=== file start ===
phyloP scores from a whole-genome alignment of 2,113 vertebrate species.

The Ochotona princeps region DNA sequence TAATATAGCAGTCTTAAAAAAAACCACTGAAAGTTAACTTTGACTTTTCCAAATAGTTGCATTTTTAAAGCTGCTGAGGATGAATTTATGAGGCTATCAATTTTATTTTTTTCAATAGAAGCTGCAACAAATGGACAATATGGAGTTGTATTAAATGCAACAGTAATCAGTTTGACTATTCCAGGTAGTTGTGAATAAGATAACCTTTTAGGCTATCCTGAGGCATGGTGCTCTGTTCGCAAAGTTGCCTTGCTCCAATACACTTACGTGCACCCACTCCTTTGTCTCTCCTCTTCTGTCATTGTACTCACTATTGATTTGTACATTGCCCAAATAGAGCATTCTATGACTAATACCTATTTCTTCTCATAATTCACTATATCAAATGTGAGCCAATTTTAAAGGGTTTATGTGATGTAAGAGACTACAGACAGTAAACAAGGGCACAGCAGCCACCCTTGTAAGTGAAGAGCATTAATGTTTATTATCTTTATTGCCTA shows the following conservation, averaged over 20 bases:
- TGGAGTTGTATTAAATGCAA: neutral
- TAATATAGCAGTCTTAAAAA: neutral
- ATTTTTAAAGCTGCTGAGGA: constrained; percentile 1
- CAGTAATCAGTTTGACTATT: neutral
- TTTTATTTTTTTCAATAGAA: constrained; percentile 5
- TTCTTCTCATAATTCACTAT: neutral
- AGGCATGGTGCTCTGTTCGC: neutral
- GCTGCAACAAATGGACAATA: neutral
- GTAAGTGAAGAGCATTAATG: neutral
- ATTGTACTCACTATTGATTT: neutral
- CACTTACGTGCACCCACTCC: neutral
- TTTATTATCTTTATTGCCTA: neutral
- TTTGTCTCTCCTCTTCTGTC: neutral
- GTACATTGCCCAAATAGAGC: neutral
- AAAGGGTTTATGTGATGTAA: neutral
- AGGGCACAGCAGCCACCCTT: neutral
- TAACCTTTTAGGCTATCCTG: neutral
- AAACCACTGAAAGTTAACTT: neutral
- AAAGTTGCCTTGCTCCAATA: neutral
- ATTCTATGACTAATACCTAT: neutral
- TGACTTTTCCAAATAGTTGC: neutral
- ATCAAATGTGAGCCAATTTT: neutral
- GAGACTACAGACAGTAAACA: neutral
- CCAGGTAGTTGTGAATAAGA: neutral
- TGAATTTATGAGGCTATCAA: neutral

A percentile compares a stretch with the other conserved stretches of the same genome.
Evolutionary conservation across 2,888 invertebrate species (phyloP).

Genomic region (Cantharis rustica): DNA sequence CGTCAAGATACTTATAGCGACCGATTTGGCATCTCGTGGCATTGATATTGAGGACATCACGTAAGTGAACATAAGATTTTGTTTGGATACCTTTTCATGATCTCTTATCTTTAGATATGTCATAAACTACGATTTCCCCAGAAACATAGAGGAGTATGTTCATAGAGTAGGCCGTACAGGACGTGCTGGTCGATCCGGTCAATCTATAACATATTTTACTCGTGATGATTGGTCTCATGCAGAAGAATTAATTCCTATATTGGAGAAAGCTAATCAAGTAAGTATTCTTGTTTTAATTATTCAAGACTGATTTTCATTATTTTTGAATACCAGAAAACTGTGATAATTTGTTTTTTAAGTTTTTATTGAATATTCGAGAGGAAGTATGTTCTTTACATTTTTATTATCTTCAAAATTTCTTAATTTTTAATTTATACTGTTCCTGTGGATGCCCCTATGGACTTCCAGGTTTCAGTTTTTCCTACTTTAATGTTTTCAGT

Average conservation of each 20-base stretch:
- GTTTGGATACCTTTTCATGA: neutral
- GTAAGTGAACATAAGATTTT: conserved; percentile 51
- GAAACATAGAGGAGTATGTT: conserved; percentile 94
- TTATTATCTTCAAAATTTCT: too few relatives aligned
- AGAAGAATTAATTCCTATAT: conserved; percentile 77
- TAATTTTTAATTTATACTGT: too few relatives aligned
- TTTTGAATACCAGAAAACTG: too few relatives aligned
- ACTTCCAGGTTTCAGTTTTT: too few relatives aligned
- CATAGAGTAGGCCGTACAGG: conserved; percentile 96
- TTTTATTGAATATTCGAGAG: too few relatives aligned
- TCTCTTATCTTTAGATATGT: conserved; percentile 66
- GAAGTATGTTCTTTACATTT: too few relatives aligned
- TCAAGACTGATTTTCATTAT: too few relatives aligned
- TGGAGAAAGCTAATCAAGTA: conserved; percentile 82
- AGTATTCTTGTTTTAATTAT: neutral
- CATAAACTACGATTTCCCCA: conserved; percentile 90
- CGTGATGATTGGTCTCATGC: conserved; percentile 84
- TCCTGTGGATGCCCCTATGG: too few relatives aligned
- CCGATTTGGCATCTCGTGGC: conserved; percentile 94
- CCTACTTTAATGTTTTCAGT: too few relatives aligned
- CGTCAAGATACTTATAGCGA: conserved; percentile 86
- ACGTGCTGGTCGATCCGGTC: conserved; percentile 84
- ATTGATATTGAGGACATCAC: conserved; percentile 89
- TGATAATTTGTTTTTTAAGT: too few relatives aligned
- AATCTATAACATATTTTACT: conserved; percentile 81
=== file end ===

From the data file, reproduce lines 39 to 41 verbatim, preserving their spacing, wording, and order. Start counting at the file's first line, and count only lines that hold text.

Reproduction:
- ACTTCCAGGTTTCAGTTTTT: too few relatives aligned
- CATAGAGTAGGCCGTACAGG: conserved; percentile 96
- TTTTATTGAATATTCGAGAG: too few relatives aligned